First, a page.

Although Darius was thus the instrument of divine Providence in the destruction of Babylon, he was unintentionally and unconsciously so. In the terrible scenes connected with the siege and the storming of the ill-fated city, it was the impulse of his own hatred and revenge that he was directly obeying; he was not at all aware that he was, at the same time, the messenger of the divine displeasure. The wretched Babylonians, in the storming and destruction of their city, were expiating a double criminality. Their pride, their wickedness, their wanton cruelty toward the Jews, had brought upon them the condemnation of God, while their political treason and rebellion, or, at least, what was considered treason and rebellion aroused the implacable resentment of their king.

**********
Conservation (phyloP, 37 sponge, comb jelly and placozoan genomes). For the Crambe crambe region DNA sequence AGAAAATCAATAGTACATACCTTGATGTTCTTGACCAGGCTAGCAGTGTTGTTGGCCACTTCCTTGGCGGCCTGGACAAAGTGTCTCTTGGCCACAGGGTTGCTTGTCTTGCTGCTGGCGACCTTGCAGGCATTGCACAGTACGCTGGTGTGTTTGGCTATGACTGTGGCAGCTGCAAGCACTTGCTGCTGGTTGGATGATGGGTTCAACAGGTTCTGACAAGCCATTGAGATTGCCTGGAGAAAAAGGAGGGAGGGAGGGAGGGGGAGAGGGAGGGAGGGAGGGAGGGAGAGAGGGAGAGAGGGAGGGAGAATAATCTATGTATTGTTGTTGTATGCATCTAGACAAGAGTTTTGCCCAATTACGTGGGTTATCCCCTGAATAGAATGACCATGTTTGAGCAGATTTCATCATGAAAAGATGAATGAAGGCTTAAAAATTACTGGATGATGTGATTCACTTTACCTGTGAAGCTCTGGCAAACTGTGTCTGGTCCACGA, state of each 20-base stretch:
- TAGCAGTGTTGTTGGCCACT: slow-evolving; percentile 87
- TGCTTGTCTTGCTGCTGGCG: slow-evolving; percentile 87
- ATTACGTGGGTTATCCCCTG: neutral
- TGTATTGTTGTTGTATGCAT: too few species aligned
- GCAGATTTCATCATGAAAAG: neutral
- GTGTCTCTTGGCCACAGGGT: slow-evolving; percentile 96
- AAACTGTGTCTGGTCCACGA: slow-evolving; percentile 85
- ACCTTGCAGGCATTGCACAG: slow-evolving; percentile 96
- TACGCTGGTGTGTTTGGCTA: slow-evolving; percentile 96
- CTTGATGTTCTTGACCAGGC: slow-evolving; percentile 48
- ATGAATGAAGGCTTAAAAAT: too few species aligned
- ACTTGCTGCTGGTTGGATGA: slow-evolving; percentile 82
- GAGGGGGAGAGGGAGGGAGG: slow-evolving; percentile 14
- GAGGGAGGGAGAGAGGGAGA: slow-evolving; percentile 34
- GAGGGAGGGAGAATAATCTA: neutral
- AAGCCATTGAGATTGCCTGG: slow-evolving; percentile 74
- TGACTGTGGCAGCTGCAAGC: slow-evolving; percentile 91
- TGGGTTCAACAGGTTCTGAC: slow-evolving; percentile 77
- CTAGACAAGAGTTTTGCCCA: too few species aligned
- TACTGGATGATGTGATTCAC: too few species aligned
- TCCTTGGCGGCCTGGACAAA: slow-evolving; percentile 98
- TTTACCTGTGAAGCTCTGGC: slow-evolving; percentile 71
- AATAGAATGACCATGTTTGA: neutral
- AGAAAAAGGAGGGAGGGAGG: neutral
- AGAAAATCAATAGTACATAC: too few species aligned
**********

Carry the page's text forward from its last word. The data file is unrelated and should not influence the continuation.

The Babylonians had been disposed to revolt even in the days of Cyrus. They had been accustomed to consider their city as the most noble and magnificent capital in the world, and they were displeased that Cyrus did not make it the seat and center of his empire. Cyrus preferred Susa; and Babylon, accordingly, though he called it one of his capitals, soon fell to the rank of a provincial city. The nobles and provincial leaders that remained there began accordingly to form plans for revolting from the Persian dominion, with a view of restoring their city to its ancient position and renown.